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Lance Johnson - U.S. Army

In 1989, I was at home babysitting Marsh when the big San Francisco earthquake struck.  Even in Marin County, I felt the strong tremors, so I snapped on the television to see what happened in the city.  News cameras showed panicked people scream and run for cover.  Rescue personnel loaded crushed and broken victims into waiting ambulances, firefighters battled block-wide blazes, and over it all, groomed and manicured announcers, hungry for more drama, warned of aftershocks. 

I sat on my couch, a cup of coffee in my hand watching those scenes of fire and destruction, and something happened inside me.  Someone tripped a switch in my head, and instantly, I was back in Vietnam.  In my mind, the concept of time suddenly meant nothing, and I traveled a wormhole in space from San Francisco to twenty years earlier in Southeast Asia.  Panic.  I didn’t know what to do.  Far more than a simple hallucination, I felt trapped between two realities, two dimensions and unsure which would win the tug of war for my consciousness.

  • Now, Lance experiences the most frightening of all PTSD symptoms – dissociative flashback. 

Physically paralyzed and helpless, I fly down the rabbit hole and stand in the dim light, the bag of money under my arm, while Mamasan forces a cup of tea into my hand.  Behind me, arms around each other’s shoulders, staring, grinning and bowing, Papasan and my translator block the only exit.  I hand Mamasan an envelope stuffed with bills.  Her eyes widen, she puts her face close to mine, looks deep into my eyes and smiles, her betel nut-stained teeth the color of old blood.  Then, grinning like fools, the three gather around me and point to the crumpled body in the corner of the hut.  What the hell do they want?  I know their child is dead.  I killed him, for Christ’s sake!  They aren’t telling me anything new.  I reach into my pocket and take out the script the army provided for me:  The American government and the government of the Republic of Vietnam deeply regret… 

Now, they laugh at me.  I don’t believe it.  What do those people think is so funny?  I try to read my canned speech, but consumed with laughter, they don’t listen to a word I say.  Mamasan laughs so hard, she doesn’t even bother to cover her mouth, a serious breech of etiquette for a Vietnamese woman.  Behind his mirrored glasses, tears run down the translator’s cheeks.  I’m suddenly furious.  I stop reading and shout, “WHAT THE HELL IS WRONG WITH YOU PEOPLE?  WHAT’S SO DAMMNED FUNNY?  I KILLED YOUR KID!  I’M A MURDERER, AND YOU’RE LAUGHING ABOUT IT!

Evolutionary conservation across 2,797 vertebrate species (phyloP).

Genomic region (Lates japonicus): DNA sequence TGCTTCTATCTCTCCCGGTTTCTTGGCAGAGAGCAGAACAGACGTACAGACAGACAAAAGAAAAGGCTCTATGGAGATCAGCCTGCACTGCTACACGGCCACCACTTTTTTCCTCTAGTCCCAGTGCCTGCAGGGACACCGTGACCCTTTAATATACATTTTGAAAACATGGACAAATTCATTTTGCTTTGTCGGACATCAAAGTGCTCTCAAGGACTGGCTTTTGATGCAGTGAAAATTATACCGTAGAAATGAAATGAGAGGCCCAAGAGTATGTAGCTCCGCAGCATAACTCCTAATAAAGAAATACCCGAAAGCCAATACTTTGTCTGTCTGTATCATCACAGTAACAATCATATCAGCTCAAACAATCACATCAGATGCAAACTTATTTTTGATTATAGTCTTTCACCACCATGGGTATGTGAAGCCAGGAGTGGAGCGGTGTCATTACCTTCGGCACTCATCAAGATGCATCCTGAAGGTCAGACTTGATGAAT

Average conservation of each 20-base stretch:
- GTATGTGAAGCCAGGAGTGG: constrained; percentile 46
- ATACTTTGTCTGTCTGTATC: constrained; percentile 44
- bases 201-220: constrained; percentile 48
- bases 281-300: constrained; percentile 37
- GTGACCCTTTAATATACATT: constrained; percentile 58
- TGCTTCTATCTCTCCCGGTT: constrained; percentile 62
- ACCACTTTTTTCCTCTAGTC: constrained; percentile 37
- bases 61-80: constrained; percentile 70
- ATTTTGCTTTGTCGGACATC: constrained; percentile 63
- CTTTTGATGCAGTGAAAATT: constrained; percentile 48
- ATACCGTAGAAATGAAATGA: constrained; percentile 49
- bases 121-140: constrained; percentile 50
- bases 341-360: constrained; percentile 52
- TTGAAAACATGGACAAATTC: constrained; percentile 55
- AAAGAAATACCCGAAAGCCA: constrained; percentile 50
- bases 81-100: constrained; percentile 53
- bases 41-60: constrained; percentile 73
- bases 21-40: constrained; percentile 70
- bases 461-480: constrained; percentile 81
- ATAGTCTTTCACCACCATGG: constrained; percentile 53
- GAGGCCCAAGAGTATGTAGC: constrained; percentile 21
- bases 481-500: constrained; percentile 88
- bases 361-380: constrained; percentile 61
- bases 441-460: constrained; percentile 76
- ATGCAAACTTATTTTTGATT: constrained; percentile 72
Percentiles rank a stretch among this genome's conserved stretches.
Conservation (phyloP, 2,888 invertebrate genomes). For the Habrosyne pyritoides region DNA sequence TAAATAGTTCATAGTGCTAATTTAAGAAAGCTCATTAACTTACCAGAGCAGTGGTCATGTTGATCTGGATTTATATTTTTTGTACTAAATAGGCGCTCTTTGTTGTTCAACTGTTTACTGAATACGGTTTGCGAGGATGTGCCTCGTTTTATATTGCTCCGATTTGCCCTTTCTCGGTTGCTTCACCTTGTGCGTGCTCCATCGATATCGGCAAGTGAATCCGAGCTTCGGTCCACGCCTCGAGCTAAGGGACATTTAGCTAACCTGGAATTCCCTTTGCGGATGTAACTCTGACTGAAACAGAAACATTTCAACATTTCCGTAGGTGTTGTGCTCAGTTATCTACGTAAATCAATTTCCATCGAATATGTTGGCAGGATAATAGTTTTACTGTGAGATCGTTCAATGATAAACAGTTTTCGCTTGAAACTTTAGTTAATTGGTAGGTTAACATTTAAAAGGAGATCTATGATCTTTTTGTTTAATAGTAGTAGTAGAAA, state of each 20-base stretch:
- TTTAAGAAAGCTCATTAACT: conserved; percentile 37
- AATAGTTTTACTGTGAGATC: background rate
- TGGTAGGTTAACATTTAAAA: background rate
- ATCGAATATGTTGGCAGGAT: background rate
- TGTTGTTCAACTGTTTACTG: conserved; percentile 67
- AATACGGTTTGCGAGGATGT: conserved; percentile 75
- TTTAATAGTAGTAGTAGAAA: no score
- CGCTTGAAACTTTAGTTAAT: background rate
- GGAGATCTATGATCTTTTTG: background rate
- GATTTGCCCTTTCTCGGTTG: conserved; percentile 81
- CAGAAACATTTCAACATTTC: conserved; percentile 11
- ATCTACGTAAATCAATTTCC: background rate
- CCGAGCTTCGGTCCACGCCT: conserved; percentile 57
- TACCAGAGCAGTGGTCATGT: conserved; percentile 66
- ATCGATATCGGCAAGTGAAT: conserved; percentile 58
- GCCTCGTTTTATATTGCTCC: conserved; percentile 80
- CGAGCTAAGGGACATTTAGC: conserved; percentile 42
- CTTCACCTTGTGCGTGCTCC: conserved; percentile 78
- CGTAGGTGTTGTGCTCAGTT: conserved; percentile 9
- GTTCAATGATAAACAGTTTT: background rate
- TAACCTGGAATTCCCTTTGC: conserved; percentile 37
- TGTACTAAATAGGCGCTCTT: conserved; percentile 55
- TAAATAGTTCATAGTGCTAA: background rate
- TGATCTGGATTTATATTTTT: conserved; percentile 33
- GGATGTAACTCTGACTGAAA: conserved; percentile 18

At the mention of their child, Mamasan and Papasan explode in a new fit of laughter, point to the body, bow and nod and indicate they want me to view the corpse.  Soon, the translator joins in, using both hands for emphasis.  Mamasan thinks this hysterical, clutches her ribs and horselaughs. 

No, I don’t want to do it!  I don’t want to look at your dead child!  The three move in, seize my elbows and march me across the room.  Reluctantly, I look down at the corpse, a boy in peasant garb.  A conical straw hat covers his face.  The translator bends over, slaps both knees and chokes on his own expressions of glee.  I look again at the body.  Papasan reaches down and removes the straw hat, and I see the pale, dead face of my son, Marsh, staring up at me, his cold, cadaverous blue eyes open wide, like staring through a hole in the clouds.  Sudden silence in the hut.  Grim-faced now, the three Vietnamese glare at me.  Mamasan’s lip curls in a hateful sneer.  I hear the scratch clucking of chickens just outside the hut, and I run.  I run as fast as I can, but the man and woman chase me.  I am much bigger and run much faster but can’t gain any ground.  I run until I think my heart will burst. 

Then nothing.


1. Ordinary
2. Dating the class secretary
3. Artillery training
4. Special Forces Camp
5. Firing at anything that moved
6. You're not going ot believe this
7. Asked to accomplish the impossible
8. Welcomed by war protesters
9. Anger
10. Like a trapped schoolboy
11. Dissociative flashback
12. Still in love